An Insight into Chinese Alphabets

There are two sets of characters of Chinese language:

  • Traditional Chinese Characters (used in Hong Kong, Taiwan, Malaysia, and Macau)
  • Simplified Chinese Characters (used in Singapore, Malaysia, and Mainland China)

In English, we have 26 characters or letters. Every word consists of some number of alphabetical letters or characters. For instance, for writing the word, “bag,” it takes three characters. Each character has some phonetic value. When these three characters of different phonemes make a sensible word, representing a thing, we name it a bag. In contrast, in Chinese, there is no writing system as such. The Chinese language has some form of character for every word. So, the number of Chinese characters is more vast than word characters in English or any other European language.

The Chinese use a calligraphic writing system, that is, characters are written in the pictorial form. Hence, the Chinese employ pictorial characters, with each character representing some meaningful word. There are over 10,000 characters. A good calligrapher is highly respected, and is known to be a great scholar. The Chinese believe that creating calligraphy is one of the spiritual disciplines. Interestingly enough, the first tools of calligraphy, brush and ink, were found in Roran of western China, dating as far back as 300 A.D. Later, the early calligraphic skill would evolve into a functional art form.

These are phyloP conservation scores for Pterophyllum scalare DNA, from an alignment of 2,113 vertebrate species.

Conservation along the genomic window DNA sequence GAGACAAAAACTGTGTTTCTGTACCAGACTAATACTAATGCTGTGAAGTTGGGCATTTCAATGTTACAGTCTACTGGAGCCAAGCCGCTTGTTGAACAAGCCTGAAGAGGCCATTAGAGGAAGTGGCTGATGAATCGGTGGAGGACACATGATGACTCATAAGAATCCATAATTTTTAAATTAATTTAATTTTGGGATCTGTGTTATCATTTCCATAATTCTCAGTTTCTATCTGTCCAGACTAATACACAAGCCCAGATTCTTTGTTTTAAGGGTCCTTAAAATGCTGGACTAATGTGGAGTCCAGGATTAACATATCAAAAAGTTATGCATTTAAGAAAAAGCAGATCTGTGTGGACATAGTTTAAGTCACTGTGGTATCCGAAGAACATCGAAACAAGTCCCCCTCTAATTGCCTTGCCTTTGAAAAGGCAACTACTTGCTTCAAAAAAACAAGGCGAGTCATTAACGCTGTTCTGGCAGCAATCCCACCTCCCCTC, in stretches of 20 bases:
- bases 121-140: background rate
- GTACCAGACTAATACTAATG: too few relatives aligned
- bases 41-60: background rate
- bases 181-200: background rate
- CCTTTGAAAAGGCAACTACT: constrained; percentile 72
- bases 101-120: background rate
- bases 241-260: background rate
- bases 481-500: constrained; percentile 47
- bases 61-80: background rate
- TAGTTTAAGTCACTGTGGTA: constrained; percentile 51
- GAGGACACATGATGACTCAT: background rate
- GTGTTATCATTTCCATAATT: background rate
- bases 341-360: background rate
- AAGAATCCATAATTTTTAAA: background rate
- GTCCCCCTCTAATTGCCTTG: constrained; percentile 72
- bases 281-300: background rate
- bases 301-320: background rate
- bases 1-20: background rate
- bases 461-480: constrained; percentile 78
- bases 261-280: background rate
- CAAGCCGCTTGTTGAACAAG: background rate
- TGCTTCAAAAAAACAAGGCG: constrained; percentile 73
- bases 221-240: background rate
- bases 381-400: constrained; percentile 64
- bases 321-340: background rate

A standard Chinese dictionary might contain around 6000 characters. Other dictionaries like Morohashi Daikanwa jiten or Kangxi zidian possess over 40,000 characters. One drawback, with today’s prolific use of the internet, is that people often find it difficult to locate certain characters on the web. One of the benefits of the calligraphy, on the other hand, is that for a word such as “telecommunication,” our kindergarten child may read but not comprehend meaning immediately, whereas, a little boy of theirs can understand it pictorially.


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